Shortly into the second quarter (11:42) the Stallions tied it up with a 36-yard field goal. Defensively, the Stallions found a huge boon when a clear in the neutral zone infraction was waived off after a false start on the offense (Quinterrius Eatmon, RT). Another Apollo penalty aided the Stallions when they were flagged for pass interference (Marquez White, CB) for impeding Kaelin Clay as he was trying to get to the ball. The Stallions end the half with 39 yards rushing as well as 91 yards passing — but only three points to show for it.
The Stallions weren’t particularly impressive in the third quarter, as they weren’t able to get anything going. They tried to play the run game a lot but only ended up with a punt. After an injury scare to Karter Shult in the first half, the Stallions lost Anthony Denham for the remainder of the game, and Gianni Paul left with an apparent injury. A missed coverage saw a 45-yard pass nearly go for a touchdown before a penalty flag moved the Apollo back (for the moment) before they converted.
After giving up the touchdown (and successful 2-point conversion), the Stallions came out slinging the ball for a 13-yard gain to (WR) Kenny Bell. The next several snaps were dominated by Branden Oliver who is trying to build on his strong performance from last week. Joel Bouagnon saw limited action (1 snap) in the first half but has begun to emerge after converting a much-needed fourth down. He punctuated his return to action with a 9-yard touchdown run (2-point conversion successful, pass to Terrell Newby, RB) to bring the Stallions back within three points.
The fourth quarter was rough for the Stallions’ giving up some serious ground to the Apollos rush, including a 2-yard touchdown by Akeem Hunt. The Stallions were in this game up until the fourth quarter, but their offense came to a sputtering halt in the second half, scoring zero points.
Josh Woodrum (7): Woodrum was very efficient today, the offense just came to a standstill. He completed 16 of his 22 passes completing more than 70% of his passes for 161 yards. The problem was that he was sacked four times and he couldn’t power the team to the win.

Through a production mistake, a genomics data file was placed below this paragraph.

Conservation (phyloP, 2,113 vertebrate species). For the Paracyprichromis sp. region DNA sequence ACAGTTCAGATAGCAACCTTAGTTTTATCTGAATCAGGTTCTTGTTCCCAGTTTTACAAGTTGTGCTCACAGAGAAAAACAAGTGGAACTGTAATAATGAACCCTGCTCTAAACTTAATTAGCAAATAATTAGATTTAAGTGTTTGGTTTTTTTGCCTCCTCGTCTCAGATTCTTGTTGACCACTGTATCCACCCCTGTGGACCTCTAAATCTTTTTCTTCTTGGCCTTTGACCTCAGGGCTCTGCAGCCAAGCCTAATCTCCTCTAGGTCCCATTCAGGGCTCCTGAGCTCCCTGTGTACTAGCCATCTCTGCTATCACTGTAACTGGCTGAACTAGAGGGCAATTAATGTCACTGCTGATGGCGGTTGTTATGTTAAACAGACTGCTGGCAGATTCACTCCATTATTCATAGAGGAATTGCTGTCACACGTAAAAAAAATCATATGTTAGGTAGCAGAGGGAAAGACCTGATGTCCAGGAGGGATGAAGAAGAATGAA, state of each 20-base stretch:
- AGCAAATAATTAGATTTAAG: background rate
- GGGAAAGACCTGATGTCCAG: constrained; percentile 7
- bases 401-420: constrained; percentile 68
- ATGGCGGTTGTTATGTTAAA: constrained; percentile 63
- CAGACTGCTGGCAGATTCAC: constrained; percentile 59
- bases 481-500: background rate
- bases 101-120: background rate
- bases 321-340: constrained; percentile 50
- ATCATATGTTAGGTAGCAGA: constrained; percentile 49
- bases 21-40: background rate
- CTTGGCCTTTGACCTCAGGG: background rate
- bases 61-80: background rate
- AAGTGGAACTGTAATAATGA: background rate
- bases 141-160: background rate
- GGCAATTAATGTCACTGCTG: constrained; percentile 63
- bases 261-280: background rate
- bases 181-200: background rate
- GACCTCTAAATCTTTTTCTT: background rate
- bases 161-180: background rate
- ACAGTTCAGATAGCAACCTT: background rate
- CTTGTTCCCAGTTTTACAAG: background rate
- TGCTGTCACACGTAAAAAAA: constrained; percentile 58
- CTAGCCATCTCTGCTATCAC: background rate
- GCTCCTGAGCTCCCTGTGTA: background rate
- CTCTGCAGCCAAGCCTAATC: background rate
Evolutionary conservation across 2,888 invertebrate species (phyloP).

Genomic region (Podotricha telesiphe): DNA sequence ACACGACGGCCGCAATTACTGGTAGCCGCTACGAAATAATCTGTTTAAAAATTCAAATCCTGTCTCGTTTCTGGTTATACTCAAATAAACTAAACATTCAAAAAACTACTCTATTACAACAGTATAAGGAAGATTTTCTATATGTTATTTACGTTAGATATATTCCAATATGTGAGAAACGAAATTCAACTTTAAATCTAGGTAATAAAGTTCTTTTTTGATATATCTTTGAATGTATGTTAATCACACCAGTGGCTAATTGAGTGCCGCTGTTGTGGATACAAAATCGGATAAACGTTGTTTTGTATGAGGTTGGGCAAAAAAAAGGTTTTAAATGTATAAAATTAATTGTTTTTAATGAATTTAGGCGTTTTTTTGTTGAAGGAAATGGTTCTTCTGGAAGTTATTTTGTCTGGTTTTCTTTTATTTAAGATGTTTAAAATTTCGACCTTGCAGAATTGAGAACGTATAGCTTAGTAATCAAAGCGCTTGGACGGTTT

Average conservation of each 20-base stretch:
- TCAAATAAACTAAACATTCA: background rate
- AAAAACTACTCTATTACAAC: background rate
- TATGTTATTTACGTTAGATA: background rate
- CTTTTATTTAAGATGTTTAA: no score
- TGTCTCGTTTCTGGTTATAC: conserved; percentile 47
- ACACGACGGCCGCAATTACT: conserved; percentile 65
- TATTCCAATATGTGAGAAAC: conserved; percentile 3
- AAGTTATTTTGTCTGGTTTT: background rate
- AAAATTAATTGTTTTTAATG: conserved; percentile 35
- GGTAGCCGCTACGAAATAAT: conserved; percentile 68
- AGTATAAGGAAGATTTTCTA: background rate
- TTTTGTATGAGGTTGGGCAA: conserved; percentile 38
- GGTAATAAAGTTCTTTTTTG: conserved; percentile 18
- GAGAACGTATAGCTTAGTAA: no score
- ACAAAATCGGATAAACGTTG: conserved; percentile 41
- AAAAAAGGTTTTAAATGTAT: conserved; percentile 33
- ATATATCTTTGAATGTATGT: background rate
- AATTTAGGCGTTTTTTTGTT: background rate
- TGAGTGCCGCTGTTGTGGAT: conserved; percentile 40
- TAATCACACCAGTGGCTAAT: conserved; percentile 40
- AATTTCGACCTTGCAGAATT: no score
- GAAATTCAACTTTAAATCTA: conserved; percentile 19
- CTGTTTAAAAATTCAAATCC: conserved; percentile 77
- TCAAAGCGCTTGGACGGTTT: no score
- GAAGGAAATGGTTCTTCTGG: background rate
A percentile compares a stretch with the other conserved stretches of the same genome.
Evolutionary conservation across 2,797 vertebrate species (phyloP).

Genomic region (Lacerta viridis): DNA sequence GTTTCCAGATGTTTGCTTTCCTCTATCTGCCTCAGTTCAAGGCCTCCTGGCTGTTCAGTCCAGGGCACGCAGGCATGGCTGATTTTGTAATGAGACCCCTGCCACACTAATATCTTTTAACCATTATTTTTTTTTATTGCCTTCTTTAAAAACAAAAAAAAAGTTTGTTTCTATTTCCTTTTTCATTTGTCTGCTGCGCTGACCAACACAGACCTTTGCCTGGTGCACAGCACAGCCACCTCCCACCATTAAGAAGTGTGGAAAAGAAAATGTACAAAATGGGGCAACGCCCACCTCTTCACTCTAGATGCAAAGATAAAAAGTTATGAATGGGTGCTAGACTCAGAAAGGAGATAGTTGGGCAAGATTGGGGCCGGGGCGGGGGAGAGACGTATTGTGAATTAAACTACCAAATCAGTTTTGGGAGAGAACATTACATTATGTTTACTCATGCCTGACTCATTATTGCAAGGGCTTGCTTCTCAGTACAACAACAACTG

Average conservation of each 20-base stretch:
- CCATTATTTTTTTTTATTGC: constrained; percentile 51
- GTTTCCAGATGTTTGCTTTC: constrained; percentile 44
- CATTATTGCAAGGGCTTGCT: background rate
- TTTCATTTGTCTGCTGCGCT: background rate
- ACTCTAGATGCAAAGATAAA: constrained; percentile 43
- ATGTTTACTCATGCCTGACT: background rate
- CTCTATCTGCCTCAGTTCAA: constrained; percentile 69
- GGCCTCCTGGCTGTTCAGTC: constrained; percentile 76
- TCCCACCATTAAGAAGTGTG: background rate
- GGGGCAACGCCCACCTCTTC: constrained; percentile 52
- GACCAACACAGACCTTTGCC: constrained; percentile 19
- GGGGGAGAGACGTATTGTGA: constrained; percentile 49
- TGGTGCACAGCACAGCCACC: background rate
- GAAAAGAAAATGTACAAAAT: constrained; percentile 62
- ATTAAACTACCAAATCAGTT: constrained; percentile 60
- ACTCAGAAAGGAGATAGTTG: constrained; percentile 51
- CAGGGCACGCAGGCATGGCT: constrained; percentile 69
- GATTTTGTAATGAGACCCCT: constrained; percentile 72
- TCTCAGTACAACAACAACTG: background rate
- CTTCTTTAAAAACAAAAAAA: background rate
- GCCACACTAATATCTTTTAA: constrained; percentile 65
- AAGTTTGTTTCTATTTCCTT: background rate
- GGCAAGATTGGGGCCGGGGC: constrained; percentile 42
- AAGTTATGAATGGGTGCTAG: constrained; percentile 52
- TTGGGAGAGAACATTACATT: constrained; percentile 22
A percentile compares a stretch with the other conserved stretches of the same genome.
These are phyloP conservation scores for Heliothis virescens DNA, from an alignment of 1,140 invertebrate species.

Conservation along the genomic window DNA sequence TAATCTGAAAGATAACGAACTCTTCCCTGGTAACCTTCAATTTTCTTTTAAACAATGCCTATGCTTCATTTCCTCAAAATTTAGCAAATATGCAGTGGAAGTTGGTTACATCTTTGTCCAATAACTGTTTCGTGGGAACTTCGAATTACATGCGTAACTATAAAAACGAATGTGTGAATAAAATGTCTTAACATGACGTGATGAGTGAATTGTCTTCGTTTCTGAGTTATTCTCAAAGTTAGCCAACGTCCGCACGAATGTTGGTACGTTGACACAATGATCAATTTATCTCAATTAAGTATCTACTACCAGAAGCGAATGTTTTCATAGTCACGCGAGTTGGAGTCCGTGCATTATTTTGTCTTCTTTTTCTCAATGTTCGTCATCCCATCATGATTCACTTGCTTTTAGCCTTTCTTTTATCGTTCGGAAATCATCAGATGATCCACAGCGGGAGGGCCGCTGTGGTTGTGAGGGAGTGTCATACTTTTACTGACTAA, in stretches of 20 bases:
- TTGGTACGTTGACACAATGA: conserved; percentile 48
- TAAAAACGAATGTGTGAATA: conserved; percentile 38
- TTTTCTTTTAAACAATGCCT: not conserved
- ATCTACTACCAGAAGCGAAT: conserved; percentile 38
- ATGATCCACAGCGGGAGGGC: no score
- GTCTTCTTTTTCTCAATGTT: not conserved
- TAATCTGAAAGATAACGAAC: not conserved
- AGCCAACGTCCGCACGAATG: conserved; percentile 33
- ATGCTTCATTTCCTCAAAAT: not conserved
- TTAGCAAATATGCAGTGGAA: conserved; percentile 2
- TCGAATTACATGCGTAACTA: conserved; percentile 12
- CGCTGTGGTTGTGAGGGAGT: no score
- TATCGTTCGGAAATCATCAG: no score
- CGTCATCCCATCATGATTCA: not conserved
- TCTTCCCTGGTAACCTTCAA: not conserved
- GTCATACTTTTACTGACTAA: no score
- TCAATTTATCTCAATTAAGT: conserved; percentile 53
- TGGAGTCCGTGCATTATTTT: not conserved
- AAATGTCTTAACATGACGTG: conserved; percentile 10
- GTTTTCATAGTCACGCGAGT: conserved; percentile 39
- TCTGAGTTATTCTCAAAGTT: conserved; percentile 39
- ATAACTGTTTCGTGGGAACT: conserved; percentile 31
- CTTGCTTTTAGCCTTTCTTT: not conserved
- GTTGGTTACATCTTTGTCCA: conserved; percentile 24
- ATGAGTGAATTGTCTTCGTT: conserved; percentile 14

RB of the game:
Branden Oliver (7): Oliver received the lion’s share of the rushing attempts with 17 for 71 yards averaging over four yards per carry.
WR of the game:
Brian Tyms (7): Tyms was the leading receiver for the Stallions with four receptions for 32 yards. That makes his emergence as a threat in such a short time very impressive; hopefully, he can continue to make progress. There were a few other receivers in this range, but ultimately, Tyms gets the edge over the others because he was just recently signed.
Defensively the Stallions looked outclassed with some major blown coverages and gaping holes that eventually led to both touchdowns. The secondary struggled in this game and while the line was able to provide some pressure in the first half, everything just kind of fizzled out after that.
Stallions’ Defensive player of the game:
Greer Martini (7): Martini was a dominant force in the first half of the game though he faded off a bit in the second half. It ended up being a close race between Gionni Paul, Micah Hannemann, and eventual winner Greer Martini. Martini won his selection based on nine combined tackles, two quarterback hits, two tackles for loss, and a pass deflection. He was a wrecking ball in the first half, not sure where he went the second half though….
Special Teams (6):
Much like their opponent, the special teams did their jobs and not a lot more. Austin Rehkow booted his way to a 52-yard average punt on four attempts, but there was little else worthy of note.
Last Updated: March 2, 2019